Tracking Technologies for Solar Photovoltaics - Proposal for a Solar PV Farm in Tasmania and Opportunities for Norway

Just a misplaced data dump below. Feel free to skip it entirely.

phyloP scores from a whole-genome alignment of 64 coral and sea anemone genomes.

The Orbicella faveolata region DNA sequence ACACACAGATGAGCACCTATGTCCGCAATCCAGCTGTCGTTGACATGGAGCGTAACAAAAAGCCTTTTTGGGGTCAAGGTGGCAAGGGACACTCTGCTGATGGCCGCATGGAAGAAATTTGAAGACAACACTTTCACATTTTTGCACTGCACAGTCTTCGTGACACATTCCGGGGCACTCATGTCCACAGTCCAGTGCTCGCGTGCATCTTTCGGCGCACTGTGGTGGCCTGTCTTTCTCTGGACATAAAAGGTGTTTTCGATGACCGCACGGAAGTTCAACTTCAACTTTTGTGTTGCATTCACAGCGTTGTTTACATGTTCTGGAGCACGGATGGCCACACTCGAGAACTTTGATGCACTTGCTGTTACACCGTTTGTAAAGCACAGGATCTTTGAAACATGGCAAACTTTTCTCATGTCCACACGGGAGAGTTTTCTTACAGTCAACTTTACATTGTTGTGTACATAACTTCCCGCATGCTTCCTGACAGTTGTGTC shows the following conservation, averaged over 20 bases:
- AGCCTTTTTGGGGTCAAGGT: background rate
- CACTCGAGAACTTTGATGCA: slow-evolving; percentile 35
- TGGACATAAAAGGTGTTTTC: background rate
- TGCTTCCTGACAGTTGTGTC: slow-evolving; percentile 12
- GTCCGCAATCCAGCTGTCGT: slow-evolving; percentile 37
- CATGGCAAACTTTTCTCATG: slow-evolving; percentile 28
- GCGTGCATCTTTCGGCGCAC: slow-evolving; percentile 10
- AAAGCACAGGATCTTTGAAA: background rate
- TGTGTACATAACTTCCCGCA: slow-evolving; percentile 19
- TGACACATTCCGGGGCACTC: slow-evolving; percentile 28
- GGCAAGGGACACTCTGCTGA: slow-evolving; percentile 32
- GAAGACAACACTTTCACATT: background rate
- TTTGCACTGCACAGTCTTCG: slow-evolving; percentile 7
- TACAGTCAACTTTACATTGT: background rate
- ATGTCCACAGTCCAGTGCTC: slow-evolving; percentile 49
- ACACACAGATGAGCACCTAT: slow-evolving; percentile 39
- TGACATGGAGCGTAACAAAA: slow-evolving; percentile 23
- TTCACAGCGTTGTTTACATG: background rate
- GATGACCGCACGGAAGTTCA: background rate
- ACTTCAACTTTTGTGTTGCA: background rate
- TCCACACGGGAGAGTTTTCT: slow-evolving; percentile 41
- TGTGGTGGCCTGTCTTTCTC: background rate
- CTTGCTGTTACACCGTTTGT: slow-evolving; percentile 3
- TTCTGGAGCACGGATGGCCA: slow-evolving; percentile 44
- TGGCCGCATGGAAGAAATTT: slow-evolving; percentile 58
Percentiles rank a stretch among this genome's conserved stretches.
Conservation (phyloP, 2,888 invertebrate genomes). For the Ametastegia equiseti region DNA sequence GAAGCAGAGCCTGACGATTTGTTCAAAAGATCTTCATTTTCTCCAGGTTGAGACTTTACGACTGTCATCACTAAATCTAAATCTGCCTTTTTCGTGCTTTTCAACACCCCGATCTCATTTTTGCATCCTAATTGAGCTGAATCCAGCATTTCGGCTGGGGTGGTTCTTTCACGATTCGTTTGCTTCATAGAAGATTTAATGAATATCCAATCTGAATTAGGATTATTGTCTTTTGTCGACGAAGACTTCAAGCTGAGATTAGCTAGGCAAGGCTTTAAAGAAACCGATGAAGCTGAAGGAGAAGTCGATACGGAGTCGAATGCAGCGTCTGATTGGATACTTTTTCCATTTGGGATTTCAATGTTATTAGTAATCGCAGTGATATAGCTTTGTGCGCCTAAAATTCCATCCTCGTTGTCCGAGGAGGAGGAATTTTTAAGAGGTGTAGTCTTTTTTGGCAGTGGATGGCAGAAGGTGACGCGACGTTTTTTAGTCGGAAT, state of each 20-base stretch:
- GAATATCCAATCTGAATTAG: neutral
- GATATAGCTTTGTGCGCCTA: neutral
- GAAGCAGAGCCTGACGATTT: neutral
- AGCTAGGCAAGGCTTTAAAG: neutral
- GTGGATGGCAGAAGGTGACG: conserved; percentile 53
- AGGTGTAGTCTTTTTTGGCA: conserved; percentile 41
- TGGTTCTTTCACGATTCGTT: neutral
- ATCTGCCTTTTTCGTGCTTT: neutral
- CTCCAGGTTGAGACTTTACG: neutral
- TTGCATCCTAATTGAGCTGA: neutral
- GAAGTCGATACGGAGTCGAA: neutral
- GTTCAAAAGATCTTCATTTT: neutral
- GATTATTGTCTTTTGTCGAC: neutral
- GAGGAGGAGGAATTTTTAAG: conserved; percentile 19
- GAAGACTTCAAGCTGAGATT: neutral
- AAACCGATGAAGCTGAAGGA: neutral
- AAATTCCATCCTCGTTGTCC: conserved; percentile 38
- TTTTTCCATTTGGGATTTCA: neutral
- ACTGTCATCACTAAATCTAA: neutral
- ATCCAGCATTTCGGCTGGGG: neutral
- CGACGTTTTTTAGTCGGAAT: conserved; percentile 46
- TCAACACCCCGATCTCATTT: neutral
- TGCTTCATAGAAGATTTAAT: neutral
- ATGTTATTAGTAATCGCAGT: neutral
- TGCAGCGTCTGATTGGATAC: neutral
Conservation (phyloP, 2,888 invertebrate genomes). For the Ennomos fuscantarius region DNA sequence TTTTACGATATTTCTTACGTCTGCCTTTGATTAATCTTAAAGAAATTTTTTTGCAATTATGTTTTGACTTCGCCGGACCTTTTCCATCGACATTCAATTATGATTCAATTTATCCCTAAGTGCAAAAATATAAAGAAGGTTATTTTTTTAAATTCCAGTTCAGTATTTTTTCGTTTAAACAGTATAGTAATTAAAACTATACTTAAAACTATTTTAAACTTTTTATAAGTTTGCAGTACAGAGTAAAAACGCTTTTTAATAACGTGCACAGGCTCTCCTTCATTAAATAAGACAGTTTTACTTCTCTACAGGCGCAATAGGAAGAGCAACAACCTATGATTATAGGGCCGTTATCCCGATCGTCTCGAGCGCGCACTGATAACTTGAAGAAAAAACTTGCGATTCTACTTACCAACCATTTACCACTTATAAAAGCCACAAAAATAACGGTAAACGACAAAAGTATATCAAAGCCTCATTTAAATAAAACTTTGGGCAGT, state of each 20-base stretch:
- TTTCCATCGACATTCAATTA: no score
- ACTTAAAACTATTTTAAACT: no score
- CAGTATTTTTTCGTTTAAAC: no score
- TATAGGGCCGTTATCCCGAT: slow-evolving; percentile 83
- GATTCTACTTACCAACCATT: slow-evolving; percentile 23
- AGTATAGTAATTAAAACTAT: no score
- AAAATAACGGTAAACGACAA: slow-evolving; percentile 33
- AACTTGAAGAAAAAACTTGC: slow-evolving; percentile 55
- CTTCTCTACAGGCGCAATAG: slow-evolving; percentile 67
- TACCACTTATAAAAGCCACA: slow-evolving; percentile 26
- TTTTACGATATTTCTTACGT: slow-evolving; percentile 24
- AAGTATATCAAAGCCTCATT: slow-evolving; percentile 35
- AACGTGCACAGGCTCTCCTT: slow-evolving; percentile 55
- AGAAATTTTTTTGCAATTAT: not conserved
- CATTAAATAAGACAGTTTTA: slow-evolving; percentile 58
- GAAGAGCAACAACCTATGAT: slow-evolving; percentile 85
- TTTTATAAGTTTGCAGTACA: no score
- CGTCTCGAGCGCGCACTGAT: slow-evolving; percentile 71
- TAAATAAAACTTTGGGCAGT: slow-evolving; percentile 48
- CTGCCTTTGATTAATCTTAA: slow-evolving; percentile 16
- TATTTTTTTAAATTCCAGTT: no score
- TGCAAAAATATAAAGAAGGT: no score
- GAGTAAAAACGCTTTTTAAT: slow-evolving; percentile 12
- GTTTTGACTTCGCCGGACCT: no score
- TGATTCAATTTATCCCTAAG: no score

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This thesis assesses the suitability of three large scale solar PV tracking technologies for a range of conditions; subtropical, temperate and cold weather climates. Systems evaluated include Fixed Tilt (FT), Single Axis Tracking (SAT) and Dual Axis Tracking (DAT). The importance of establishing the project objectives is emphasized; is it peak power, grid utilization, annual electricity generated or seasonal production that should be optimized? Similarly, understanding site specific characteristics is critical for system selection. The relationship between solar irradiance, ambient temperature, power demand and electricity spot price throughout the year is discussed, as is the importance of understanding how the solar irradiance can vary from predominantly direct to diffuse during the year thus affecting the choice of tracking system. Traditional project analysis focuses on solar irradiance and weather data when quantifying the efficiency, with fixed electricity prices for the economics. This thesis aims to utilizes real and simulated performance data in combination with actual electricity spot prices to establish both the energy output and financial benefits of the different systems. The methodology presented also incorporates an uncertainty analysis to highlight the risk profiles for the technologies, thereby assisting system selection. The methodology was first applied for the operating Gatton Solar Research Facility (subtropical, Queensland). Gains in energy output of 20% and 25% for SAT and DAT over FT were achieved, whilst the gain in income was 36% and 40% respectively, emphasizing the importance of daily spot price variations. The results, together with simulations in PVsyst, were used to make recommendations for a new farm in Tasmania (temperate). Thereafter, the findings were transferred to Norway to illustrate solar PV s potential even in a high latitude and cold weather climate. The advantage of combining solar PV with other energy sources, such as hydro, is discussed together with the potential benefits for including limited battery storage for stabilizing output and exploiting typical over-production at midday. Opportunities for learning from large scale farms in Australia are highlighted in order to benefit from their experience when implementing new technology. The importance of using qualified partners throughout all phases of the project is emphasized. The research was mainly performed in Australia, where the thriving solar PV industry is only limited by access to the grid and securing a power purchase agreement. A network was established covering the entire value chain from equipment suppliers, EPC contractors, farm owners, certifying institutions, consultancy companies and academia. This was complemented by a similar network in Norway. This thesis thus provides an unbiased evaluation of tracking systems and their potential, focusing on both technical and economic performance.